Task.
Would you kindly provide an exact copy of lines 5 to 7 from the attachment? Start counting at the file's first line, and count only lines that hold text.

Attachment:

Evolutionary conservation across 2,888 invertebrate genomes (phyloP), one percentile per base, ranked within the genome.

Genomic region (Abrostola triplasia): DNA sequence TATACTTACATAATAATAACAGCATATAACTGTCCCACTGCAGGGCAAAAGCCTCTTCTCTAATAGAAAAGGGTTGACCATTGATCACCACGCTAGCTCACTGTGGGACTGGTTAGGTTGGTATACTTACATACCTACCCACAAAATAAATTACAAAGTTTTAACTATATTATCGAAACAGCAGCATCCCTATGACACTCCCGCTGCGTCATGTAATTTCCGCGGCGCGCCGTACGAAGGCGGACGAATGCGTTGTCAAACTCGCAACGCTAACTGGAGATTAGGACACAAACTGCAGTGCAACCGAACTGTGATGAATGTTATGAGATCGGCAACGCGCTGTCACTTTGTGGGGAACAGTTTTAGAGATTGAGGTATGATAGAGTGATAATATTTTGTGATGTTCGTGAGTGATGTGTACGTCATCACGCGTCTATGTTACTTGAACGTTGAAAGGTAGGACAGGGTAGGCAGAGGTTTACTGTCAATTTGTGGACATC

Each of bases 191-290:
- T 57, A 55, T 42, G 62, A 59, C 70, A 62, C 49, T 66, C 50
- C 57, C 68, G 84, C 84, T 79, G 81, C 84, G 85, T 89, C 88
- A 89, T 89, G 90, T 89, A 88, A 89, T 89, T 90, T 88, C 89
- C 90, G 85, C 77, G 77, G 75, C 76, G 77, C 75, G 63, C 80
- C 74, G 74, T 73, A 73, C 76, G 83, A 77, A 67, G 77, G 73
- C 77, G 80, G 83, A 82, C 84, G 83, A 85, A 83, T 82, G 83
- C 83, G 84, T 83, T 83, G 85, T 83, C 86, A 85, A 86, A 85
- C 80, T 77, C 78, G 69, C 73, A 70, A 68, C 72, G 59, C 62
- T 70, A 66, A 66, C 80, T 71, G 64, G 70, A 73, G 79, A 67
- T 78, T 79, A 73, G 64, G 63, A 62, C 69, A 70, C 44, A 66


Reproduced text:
- C 57, C 68, G 84, C 84, T 79, G 81, C 84, G 85, T 89, C 88
- A 89, T 89, G 90, T 89, A 88, A 89, T 89, T 90, T 88, C 89
- C 90, G 85, C 77, G 77, G 75, C 76, G 77, C 75, G 63, C 80